As many as 6,200 potentially hazardous asteroids (PHAs) are orbiting close to Earth, a new survey by Nasa has revealed.
The PHAs are considered robust enough to survive the passage through Earth's atmosphere. If they were to collide with Earth they could cause damage on a large scale, experts warn.
In the most detailed study of PHAs yet researchers used infrared scans from Nasa’s 16-inch WISE telescope to identify 4,700 asteroids – plus or minus 1500 – that come within five million miles of Earth’s orbit.
An image released by Nasa shows the distribution of the PHAs - with every orange dot representing an asteroid measuring 330 feet (100 metres) or more that is in orbit.
Only 20% to 30% of these objects have previously been charted.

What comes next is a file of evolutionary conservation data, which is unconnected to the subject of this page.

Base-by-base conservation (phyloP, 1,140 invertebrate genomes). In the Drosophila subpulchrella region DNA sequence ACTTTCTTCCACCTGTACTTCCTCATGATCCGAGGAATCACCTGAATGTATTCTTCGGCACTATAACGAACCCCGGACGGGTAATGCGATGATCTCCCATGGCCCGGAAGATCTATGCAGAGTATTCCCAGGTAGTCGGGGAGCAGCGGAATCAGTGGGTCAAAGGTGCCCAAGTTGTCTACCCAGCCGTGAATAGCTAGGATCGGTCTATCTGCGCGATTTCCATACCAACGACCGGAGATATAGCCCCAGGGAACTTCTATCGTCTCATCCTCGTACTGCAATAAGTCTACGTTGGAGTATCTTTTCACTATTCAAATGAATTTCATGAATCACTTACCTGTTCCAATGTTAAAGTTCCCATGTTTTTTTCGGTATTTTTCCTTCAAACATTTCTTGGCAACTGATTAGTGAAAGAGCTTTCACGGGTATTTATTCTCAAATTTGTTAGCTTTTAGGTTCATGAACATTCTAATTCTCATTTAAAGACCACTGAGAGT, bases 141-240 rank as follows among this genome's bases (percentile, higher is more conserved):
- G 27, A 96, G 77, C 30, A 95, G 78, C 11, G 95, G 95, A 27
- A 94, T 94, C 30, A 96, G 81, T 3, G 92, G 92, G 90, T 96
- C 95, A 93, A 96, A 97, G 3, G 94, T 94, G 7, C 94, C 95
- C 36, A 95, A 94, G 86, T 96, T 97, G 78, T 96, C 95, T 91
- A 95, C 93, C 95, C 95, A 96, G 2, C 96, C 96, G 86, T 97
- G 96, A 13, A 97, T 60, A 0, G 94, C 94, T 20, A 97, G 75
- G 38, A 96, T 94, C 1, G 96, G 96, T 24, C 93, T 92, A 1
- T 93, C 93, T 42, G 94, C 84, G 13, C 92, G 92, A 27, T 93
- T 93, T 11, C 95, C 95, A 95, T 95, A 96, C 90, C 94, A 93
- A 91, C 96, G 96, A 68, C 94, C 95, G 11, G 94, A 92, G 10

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Although there is no cause for immediate alarm, Nasa said the information could prepare us for future disasters.
Lindley Johnson, programme scientist for the Near-Earth Object Observation said: “The NEOWISE analysis shows us we've made a good start at finding those objects that truly represent an impact hazard to Earth.
“But we've many more to find, and it will take a concerted effort during the next couple of decades to find all of them that could do serious damage or be a mission destination in the future.”
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Amy Mainzer, NEOWISE principal investigator, at NASA's Jet Propulsion Laboratory in California added: “It turned out to be a huge bonus.
“Everything we can learn about these objects helps us understand their origins and fate. Our team was surprised to find the overabundance of low-inclination PHAs.
“Because they will tend to make more close approaches to Earth, these targets can provide the best opportunities for the next generation of human and robotic exploration.”